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The Malakoff News
Malakoff, Texas
February 26, 1987     The Malakoff News
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February 26, 1987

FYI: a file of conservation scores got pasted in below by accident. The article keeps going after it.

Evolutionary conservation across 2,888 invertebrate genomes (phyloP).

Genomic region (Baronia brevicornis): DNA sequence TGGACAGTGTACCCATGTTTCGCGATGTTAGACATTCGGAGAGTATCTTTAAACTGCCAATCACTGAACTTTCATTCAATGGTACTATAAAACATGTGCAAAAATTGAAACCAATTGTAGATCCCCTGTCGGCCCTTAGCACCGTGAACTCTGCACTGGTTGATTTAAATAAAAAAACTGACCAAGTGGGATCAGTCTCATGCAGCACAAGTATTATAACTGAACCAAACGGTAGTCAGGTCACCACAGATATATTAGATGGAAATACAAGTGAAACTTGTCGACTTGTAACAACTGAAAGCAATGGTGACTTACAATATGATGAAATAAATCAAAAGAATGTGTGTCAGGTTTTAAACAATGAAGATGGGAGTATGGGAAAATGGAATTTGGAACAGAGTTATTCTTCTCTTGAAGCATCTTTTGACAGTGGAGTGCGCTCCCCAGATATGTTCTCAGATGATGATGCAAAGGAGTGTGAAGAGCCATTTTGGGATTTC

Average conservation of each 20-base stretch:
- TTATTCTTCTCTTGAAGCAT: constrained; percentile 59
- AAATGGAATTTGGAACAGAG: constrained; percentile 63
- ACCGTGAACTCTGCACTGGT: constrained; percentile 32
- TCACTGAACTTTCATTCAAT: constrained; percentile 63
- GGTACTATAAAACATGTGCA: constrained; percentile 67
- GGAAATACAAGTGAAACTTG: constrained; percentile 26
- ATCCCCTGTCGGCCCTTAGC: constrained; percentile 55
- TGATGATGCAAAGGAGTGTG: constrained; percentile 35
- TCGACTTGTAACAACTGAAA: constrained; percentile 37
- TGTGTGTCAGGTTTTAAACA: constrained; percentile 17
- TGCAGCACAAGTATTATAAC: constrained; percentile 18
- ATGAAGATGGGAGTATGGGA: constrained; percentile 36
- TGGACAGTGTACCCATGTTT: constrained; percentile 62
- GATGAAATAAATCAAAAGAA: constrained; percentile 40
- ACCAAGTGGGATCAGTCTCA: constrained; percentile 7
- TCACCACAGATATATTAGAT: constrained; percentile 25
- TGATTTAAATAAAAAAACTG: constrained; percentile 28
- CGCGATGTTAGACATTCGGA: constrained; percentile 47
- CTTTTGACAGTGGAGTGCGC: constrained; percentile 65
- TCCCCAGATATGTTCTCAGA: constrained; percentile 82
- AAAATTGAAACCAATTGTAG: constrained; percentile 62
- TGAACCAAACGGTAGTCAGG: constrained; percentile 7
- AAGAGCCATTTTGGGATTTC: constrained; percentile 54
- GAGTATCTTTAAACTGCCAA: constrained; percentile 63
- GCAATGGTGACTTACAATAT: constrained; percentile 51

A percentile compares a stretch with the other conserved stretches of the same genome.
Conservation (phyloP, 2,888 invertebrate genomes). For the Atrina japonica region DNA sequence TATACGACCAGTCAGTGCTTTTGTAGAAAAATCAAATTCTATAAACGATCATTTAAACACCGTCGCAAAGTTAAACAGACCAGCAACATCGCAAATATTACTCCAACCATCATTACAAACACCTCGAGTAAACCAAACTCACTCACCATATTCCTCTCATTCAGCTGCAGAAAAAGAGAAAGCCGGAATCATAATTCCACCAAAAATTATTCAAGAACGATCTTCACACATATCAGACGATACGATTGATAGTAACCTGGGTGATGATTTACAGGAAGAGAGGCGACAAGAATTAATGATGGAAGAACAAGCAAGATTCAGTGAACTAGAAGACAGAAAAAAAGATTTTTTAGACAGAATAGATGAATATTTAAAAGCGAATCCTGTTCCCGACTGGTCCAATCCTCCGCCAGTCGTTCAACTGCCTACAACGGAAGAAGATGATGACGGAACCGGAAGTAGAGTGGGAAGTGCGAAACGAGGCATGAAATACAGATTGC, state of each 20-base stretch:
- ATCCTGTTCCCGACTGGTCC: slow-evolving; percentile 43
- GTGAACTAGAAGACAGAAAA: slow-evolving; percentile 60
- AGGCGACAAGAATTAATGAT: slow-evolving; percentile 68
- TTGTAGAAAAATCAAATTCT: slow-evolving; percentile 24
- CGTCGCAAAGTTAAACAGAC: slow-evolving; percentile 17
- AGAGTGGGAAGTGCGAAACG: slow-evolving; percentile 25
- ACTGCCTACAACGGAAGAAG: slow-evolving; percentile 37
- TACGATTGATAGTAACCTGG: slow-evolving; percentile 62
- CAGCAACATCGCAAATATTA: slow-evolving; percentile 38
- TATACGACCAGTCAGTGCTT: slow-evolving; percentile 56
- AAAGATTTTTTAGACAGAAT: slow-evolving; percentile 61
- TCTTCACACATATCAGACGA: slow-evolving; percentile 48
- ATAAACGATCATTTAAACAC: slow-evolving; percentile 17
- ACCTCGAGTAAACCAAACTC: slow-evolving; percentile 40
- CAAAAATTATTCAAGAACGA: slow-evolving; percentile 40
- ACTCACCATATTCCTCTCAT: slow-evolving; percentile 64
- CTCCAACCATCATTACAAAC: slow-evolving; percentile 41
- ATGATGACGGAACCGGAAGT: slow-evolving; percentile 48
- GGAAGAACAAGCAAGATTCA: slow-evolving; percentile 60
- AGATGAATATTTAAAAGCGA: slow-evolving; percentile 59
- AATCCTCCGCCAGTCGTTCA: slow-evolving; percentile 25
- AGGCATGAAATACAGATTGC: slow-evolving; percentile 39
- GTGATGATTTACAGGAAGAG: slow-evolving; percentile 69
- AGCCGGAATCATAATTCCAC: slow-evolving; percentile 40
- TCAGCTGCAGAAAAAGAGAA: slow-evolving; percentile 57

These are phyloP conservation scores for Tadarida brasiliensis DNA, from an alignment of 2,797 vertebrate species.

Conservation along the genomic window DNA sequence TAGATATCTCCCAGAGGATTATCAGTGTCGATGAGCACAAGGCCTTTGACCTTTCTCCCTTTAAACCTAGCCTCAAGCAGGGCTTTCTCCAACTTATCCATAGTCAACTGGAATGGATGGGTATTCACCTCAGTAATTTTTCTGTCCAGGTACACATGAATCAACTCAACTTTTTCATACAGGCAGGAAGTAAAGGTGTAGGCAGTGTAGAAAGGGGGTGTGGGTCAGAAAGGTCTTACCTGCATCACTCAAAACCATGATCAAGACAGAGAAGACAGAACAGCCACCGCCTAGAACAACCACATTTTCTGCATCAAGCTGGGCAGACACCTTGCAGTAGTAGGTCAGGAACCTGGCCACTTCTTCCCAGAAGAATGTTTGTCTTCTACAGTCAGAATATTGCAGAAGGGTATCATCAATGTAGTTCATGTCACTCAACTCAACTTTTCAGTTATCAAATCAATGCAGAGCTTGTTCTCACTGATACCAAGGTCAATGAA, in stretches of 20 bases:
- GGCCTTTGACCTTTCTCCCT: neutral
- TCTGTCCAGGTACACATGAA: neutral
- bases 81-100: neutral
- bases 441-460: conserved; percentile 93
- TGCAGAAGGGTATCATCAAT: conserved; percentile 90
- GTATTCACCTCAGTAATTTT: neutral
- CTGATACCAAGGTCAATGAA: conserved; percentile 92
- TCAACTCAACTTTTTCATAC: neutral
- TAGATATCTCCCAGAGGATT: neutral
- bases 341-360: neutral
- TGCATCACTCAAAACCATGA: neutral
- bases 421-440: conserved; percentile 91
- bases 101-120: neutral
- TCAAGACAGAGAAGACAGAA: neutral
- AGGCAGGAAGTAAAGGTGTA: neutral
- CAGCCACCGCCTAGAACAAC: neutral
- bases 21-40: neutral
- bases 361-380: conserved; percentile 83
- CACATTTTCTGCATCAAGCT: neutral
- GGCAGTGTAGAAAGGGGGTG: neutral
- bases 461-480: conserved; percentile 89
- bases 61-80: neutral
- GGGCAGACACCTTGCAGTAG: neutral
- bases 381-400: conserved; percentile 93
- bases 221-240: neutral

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PAGE 14 JANUARY 13,2001 l i ARKANSAS CATHOL BISHOP'S COLUMN wins In some 7"ou n er know where you're gong to ~find inspiration -- or hope. Lately I ve JL been seeing it all around me. What I'm getting at is how I am no longer worried about what seemed to be a coming trend. Signs all around started to indicate that we were falling into what I perceived to be a scary place, namely, a society character- ized by impersonalism. So much of what I was reading, listening to and viewing on tel- evision seemed to indicate that we were indeed entering a kind of cold new age where technology was taking over. With words like "Interact," "digital," "Web," "wireless" or "matrix" resounding everywhere, indications were that we would soon be interacting primarily wiih ma- chines, not persons. Bad times, indeed. I admit, I'm probably exagger- ating. But the spe- cial-effects media environment has brought an am of disturbing change into our subcon- The Bottom Line scious reality. I Antoinette Bosco began to worry: Can we remain human in an environment of high tech? Wdl, let me say there's hope that the human is winning out. I think I have proof that while high tech is here to sta); it is not going to take over our lives. One reason I say this is because I've been several times to a store that carries the raw materials for just about any craft you can think of. I thought I'd only find grandmoth- ers there, like myself, looking for crochet thread. Wrong. There I found mothers with young children buying raw materials to cre- ate all kinds of pleasant products, from play- things to decoratiom. I've gotten into some great conversations with people in this store. I learned it is one of a chain of such outlets nationally. These talks have shovm me that the human gift of imag- ination and creativity rates higher these days than I can even remember from the past. Then there's another place I find the human need for communi , a place where personal touches and comfortable settings reign high: our local libraries. While most now have rooms for computers and the lntemet, you also find a traditional friendliness and many new offerings geared to inform and even entertain those who come in. I've known one library that has "Fireside Fridays" when people can come in, sit by the fire, have tea and cookies, read a book or do their knitting. Libraries are showing that high tech and human needs and compan- ionship can live compatibly side by side. I've also known parishes offering varieties of hospitality Sundays, where churchgoers are offered refreshments after Masses, hav- ing the opportunity to get to know other parishioners and their families. What a fine way to recognize the need people have to relate humanly to others. I'm convinced that these are not simply signs that the pendulum is swinging against the depersonalization introduced when the high-tech age made its entry. I think this is an affirmation that nothing can really change the truth -- the truth that we are, indeed, made in the unage of our Maker. ml t was a scorching July day 14 years ago that my family last posed for a formal poruait. There we are, my mother and her five children, spouses and grand- children, standing or sitting at attention in the living room, dressed in Sunday's best, shoes spit-shined and hair freshly- combed, smiling as if there were no care in the world. What the photograph doesn't tell, however, is how that July day was one of the hottest on record, and how the air conditioner was being taxed to its limit. It doesn't tell how the photographer and his assistant had to use every stuffed animal in the vicinity to coax the little ones to smile. It doesn't tell how we had privately warned him to make sure that at least the comer of my mother's newly reuphol- stered couch appeared in the picture. It doesn't tell how I was in a hurry to drive to a wedding 100 miles away. It doesn't tell what was in our minds and hearts that day --- the joys, the memories, the cares, the hopes, the dreams, the worries. The final product, while beautiful and cherished by each of us, does not really say anything about our family;, it only records what we looked like, and how we dressed, that hot July day. Families are more than a posed por- wait. We are living, breathing communi- ties of persons who share a heritage and give one another an identity. We cannot be captured by the blink of a camera,s shutter, for we are always changing, grow- ing and adjusting. Rarely is there a time that could be called "status quo" in a fam- ily! We are old, reaching back generations; but we are also young, constantly stretch- ing toward the furore. After 1-40 deared of ice last week, I drove to Memphis for the weekend. Si ng in my mother's kitchen with my family, I was struck by the variety of rela- lionships I had with those present. I am son, brother, brother-in-law, uncle. My nieces and nephews know me as "Unde Peter" -- and that "uncle rela- tionship" defines and colors how they see me. Most of them were born after I was ordained a priest, and when they're trying to be funny, they call me "Uncle Bishop J. Peter Sartain Father," or now, "Uncle Bishop." Our relationships with others, particu- larly family relationships, form us in more ways than we know. At the center of the Christmas season we celebrated the feast of the Holy Family, recalling that the Son of God was born not only in flesh and blood, but also into a human family. Family life was thus redeemed by the love of God. It is dear that as the early Christians began to reflect on .Jesus' life, death and resurrection, they recognized that all human relationships -- most especially family relationships --- are to be unique for people of faith. As St. Paul would say, they are to be "in Christ." Everything in human life has been transformed by Christ, and our relationship with him should color every human relationship of which we are part. The family of Joseph, Mary and Jesus was by no means care-free. The essence of their lives is no more captured by a statue than ours is captured by a portrait. They formed a family that knew both the joy of a newborn son and the disorientation of political upheaval and personal tragedy. To be sure, their family was fueled by you o As much aspart of me likes to be "in " this memendously tactful theoryl the know, given my druthers there In sharing this whole THINK thing with are certain aspects of life to which I'd my Tuesday morning Cursillo group, I told rather remain ignorant. Things like discov- ering there's enough fat in avocadoes, green olives and movie theatre popcorn to choke a horse. Or that here's no such thing as a scrunched up twitch of the nose to instantly restore one's house to a "deanliness is next to godliness" state. But what I'd probably most prefer to be oblivious to is something I stumbled across while station surfing on radio driving through "Nowhere," Mo., on our way home from Nebraska last Thanksgiving. Little did I know my random search would yield such a big fish, but in less lime than it takes to say, Are you talking to me God?" I happened upon a Christian radio program whose message has stuck with and challenged me ever since. In an effort to summarize what I heard that day, it basically boils down to pausing to T-H-I- N-K before speaking. That is, before saying any- thing, first ask: Is what I'm about to say true? Is it helpful? Is it impiring? Is it nev_essary? And lastly, is it kind? The speaker then went on to strongly suggest if we can't answer "yes" to all five, perhaps we better "think" again. You talk about one tall order. Even on a trial run basis, there have been times I've lit- erally been tongue-tied attempting to apply them it seriously has me wondering whether this newfound criteria will render me mute, or at the very least, only able to dism sunny weather and world geography. But what if I did consistently pause to THINK before speaking? What if we all did? Would the loud buzz we know as conversa- tion be reduced to mere exchanges of ThereseRohr pleasantries? Is it even possible to only and always say that which is true, hell> ful, inspiring, necessary and kind? And in the midst of pondering all this, where does the "need to vent" fit in because I don't know about you, but generally when I'm frustrated with someone or some thing, rarely do the words that fall from my lips fit within the con- text of the "lab five." Acting on the suggestion that Jane, one of my Tuesday morning prayer pals, offered, I've spent some time with my nose in the God's extraordinary grace to Mary and ~21/ss~ Joseph in light of their role in salvation; still, it was a grace that called for response. ' What gave them strength was their unfail- ing confidence that the love of God was at work through it all, for despite the uncer- tainties they gave themselves to him above all else. The Holy Family. col Our families are holy not when diffi- culties cease, but when we learn to turn to -laed God as our only source of strength. Our families are holy not when we [MoVe never argue or disagree, but when we for- !death give rather than keep fists tightly clinched. iN, Our families are holy not when we stop ]Unim having problems, but when we coura-[cutioi geously ask for help, trusting that God will i be true to his promises. ! Our families are holy not because par- ic0uld ents and kids never have differences, but lact: t} because despite our differences we never ]Unite give up on one another, i Our families are holy not when parents always make the right decisions, but when we discover that wisdom comes from prayer- and that we'll probably never know whether we're wise or not. Our families are holy not when we look at joy as our own accomplishment, but when we see joy as one of God's blessings, for which we can give constant thanks. Our families are holy not when we appear outwardly straight and polished as a portrait, but when we realize that God is using all the characters and all the drama that pass through our lives as the very means to make us holy. Our families are holy not when we have reached our goals and retired, but when we have surrendered ourselves unconditionally to lifelong growth in Christ. May Christ be the prism through whom we pass every relationship in our lives. Holy families, yours and mine. your book of James, particularly Chapter 3. you know that including those found James, there are also more than 150 ent references to the tongue in the Most of which, I'm discovering, admonish t to get hold of the little buggers? Would the loud buzz we as conversation be reduced mere exchanges of And as for those many, many lashing" Scripture passages? Probably has proven to be more personally for me than James 3:9-10: "...With tongue) we praise our Lord and Father, with it we curse men, who have been in God's likeness. Out of the same come praise and cursing. My brothers, should not be." Although part of me would still prefer t avoid this newfound awareness of the of the tongue, it's too late to dismiss THINK theory again. Which explains why Psalm 141:3 is now bathroom mirror. "Set a guard Lord my mouth, a gatekeeper at my lips."